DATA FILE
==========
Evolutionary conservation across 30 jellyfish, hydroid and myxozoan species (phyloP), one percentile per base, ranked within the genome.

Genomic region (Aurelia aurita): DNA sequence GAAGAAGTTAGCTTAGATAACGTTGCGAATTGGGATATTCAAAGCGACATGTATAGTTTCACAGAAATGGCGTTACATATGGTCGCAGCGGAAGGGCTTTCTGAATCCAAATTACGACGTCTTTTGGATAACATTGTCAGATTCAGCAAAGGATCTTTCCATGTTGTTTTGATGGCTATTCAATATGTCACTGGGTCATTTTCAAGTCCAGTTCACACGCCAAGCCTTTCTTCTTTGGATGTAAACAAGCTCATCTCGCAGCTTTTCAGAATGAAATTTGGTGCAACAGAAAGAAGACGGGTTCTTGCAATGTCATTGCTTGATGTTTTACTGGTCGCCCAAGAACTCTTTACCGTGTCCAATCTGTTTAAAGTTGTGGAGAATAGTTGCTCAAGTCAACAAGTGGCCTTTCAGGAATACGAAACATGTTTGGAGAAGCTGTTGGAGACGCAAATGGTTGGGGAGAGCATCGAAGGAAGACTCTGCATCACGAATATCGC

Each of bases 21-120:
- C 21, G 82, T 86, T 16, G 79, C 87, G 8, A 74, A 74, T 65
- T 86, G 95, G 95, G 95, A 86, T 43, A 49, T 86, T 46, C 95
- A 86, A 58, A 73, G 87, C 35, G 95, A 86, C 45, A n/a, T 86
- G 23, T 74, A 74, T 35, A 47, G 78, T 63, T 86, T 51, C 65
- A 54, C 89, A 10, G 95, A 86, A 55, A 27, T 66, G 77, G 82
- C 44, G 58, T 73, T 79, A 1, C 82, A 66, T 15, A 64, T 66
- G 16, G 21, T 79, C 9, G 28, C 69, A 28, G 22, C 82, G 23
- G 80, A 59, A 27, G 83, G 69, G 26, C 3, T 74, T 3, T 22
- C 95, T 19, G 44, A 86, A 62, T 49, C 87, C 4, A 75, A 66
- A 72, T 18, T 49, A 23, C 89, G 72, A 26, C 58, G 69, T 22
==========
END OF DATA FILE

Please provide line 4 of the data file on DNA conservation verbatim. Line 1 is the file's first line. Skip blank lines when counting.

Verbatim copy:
- C 21, G 82, T 86, T 16, G 79, C 87, G 8, A 74, A 74, T 65